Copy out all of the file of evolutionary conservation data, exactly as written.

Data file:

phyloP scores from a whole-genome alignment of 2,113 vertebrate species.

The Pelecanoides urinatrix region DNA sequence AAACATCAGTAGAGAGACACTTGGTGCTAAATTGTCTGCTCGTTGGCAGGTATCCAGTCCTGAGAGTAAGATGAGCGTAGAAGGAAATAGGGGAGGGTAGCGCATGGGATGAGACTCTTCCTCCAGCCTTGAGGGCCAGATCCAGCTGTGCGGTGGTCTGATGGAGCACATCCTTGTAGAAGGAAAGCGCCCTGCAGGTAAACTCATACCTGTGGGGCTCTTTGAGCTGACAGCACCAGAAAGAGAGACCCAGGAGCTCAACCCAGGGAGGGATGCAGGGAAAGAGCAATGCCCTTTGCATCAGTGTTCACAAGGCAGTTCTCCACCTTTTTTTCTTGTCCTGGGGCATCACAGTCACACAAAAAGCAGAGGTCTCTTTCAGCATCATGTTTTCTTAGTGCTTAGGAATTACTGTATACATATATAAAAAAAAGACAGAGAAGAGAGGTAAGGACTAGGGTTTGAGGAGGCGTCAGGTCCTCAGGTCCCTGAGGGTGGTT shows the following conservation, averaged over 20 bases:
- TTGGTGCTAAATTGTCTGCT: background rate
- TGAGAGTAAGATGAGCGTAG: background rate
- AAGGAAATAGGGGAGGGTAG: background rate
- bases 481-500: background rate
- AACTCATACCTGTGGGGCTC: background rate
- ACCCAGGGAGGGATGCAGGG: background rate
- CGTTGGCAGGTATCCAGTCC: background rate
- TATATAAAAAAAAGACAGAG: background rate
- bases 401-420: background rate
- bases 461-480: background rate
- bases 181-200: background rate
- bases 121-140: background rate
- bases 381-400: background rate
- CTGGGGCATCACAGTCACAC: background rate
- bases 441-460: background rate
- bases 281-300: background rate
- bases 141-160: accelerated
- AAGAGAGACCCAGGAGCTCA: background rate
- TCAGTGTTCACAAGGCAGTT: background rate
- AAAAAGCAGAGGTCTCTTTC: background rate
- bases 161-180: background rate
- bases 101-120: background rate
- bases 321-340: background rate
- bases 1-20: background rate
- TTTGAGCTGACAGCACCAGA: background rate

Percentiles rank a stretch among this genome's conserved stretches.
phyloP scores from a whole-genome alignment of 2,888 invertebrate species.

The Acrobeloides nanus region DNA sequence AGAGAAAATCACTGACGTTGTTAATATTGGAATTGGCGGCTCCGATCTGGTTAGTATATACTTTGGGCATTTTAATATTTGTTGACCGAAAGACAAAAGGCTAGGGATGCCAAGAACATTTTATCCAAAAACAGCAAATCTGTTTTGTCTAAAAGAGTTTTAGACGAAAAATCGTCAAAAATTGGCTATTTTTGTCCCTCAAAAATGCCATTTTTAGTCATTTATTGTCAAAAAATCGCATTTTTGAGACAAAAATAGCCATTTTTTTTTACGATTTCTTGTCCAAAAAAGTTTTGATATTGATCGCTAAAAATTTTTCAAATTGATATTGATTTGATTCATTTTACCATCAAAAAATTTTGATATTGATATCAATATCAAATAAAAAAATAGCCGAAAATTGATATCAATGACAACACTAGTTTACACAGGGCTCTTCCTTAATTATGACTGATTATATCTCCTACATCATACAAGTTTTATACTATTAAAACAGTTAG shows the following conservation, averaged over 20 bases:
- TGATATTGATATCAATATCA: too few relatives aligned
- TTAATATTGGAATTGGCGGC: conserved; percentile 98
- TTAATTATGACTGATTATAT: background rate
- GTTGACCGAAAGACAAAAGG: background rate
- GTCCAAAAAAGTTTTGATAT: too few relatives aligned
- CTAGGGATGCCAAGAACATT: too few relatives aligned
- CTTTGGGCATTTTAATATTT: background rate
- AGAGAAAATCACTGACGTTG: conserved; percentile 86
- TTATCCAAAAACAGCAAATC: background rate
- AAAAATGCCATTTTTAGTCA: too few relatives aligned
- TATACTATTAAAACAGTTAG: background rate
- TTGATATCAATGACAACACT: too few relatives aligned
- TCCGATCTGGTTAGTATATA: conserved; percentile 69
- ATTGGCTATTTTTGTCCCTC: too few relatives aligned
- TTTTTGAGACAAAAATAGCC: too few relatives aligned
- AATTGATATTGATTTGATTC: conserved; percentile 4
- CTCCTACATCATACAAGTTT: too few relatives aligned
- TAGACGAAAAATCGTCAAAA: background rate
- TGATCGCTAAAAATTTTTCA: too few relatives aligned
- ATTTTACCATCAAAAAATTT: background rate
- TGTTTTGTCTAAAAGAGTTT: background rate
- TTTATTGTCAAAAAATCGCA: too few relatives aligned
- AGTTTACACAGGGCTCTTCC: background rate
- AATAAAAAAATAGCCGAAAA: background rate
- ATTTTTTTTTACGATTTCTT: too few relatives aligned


phyloP scores from a whole-genome alignment of 2,113 vertebrate species.

The Pelecanoides urinatrix region DNA sequence AAACATCAGTAGAGAGACACTTGGTGCTAAATTGTCTGCTCGTTGGCAGGTATCCAGTCCTGAGAGTAAGATGAGCGTAGAAGGAAATAGGGGAGGGTAGCGCATGGGATGAGACTCTTCCTCCAGCCTTGAGGGCCAGATCCAGCTGTGCGGTGGTCTGATGGAGCACATCCTTGTAGAAGGAAAGCGCCCTGCAGGTAAACTCATACCTGTGGGGCTCTTTGAGCTGACAGCACCAGAAAGAGAGACCCAGGAGCTCAACCCAGGGAGGGATGCAGGGAAAGAGCAATGCCCTTTGCATCAGTGTTCACAAGGCAGTTCTCCACCTTTTTTTCTTGTCCTGGGGCATCACAGTCACACAAAAAGCAGAGGTCTCTTTCAGCATCATGTTTTCTTAGTGCTTAGGAATTACTGTATACATATATAAAAAAAAGACAGAGAAGAGAGGTAAGGACTAGGGTTTGAGGAGGCGTCAGGTCCTCAGGTCCCTGAGGGTGGTT shows the following conservation, averaged over 20 bases:
- TTGGTGCTAAATTGTCTGCT: background rate
- TGAGAGTAAGATGAGCGTAG: background rate
- AAGGAAATAGGGGAGGGTAG: background rate
- bases 481-500: background rate
- AACTCATACCTGTGGGGCTC: background rate
- ACCCAGGGAGGGATGCAGGG: background rate
- CGTTGGCAGGTATCCAGTCC: background rate
- TATATAAAAAAAAGACAGAG: background rate
- bases 401-420: background rate
- bases 461-480: background rate
- bases 181-200: background rate
- bases 121-140: background rate
- bases 381-400: background rate
- CTGGGGCATCACAGTCACAC: background rate
- bases 441-460: background rate
- bases 281-300: background rate
- bases 141-160: accelerated
- AAGAGAGACCCAGGAGCTCA: background rate
- TCAGTGTTCACAAGGCAGTT: background rate
- AAAAAGCAGAGGTCTCTTTC: background rate
- bases 161-180: background rate
- bases 101-120: background rate
- bases 321-340: background rate
- bases 1-20: background rate
- TTTGAGCTGACAGCACCAGA: background rate

Percentiles rank a stretch among this genome's conserved stretches.
phyloP scores from a whole-genome alignment of 2,888 invertebrate species.

The Acrobeloides nanus region DNA sequence AGAGAAAATCACTGACGTTGTTAATATTGGAATTGGCGGCTCCGATCTGGTTAGTATATACTTTGGGCATTTTAATATTTGTTGACCGAAAGACAAAAGGCTAGGGATGCCAAGAACATTTTATCCAAAAACAGCAAATCTGTTTTGTCTAAAAGAGTTTTAGACGAAAAATCGTCAAAAATTGGCTATTTTTGTCCCTCAAAAATGCCATTTTTAGTCATTTATTGTCAAAAAATCGCATTTTTGAGACAAAAATAGCCATTTTTTTTTACGATTTCTTGTCCAAAAAAGTTTTGATATTGATCGCTAAAAATTTTTCAAATTGATATTGATTTGATTCATTTTACCATCAAAAAATTTTGATATTGATATCAATATCAAATAAAAAAATAGCCGAAAATTGATATCAATGACAACACTAGTTTACACAGGGCTCTTCCTTAATTATGACTGATTATATCTCCTACATCATACAAGTTTTATACTATTAAAACAGTTAG shows the following conservation, averaged over 20 bases:
- TGATATTGATATCAATATCA: too few relatives aligned
- TTAATATTGGAATTGGCGGC: conserved; percentile 98
- TTAATTATGACTGATTATAT: background rate
- GTTGACCGAAAGACAAAAGG: background rate
- GTCCAAAAAAGTTTTGATAT: too few relatives aligned
- CTAGGGATGCCAAGAACATT: too few relatives aligned
- CTTTGGGCATTTTAATATTT: background rate
- AGAGAAAATCACTGACGTTG: conserved; percentile 86
- TTATCCAAAAACAGCAAATC: background rate
- AAAAATGCCATTTTTAGTCA: too few relatives aligned
- TATACTATTAAAACAGTTAG: background rate
- TTGATATCAATGACAACACT: too few relatives aligned
- TCCGATCTGGTTAGTATATA: conserved; percentile 69
- ATTGGCTATTTTTGTCCCTC: too few relatives aligned
- TTTTTGAGACAAAAATAGCC: too few relatives aligned
- AATTGATATTGATTTGATTC: conserved; percentile 4
- CTCCTACATCATACAAGTTT: too few relatives aligned
- TAGACGAAAAATCGTCAAAA: background rate
- TGATCGCTAAAAATTTTTCA: too few relatives aligned
- ATTTTACCATCAAAAAATTT: background rate
- TGTTTTGTCTAAAAGAGTTT: background rate
- TTTATTGTCAAAAAATCGCA: too few relatives aligned
- AGTTTACACAGGGCTCTTCC: background rate
- AATAAAAAAATAGCCGAAAA: background rate
- ATTTTTTTTTACGATTTCTT: too few relatives aligned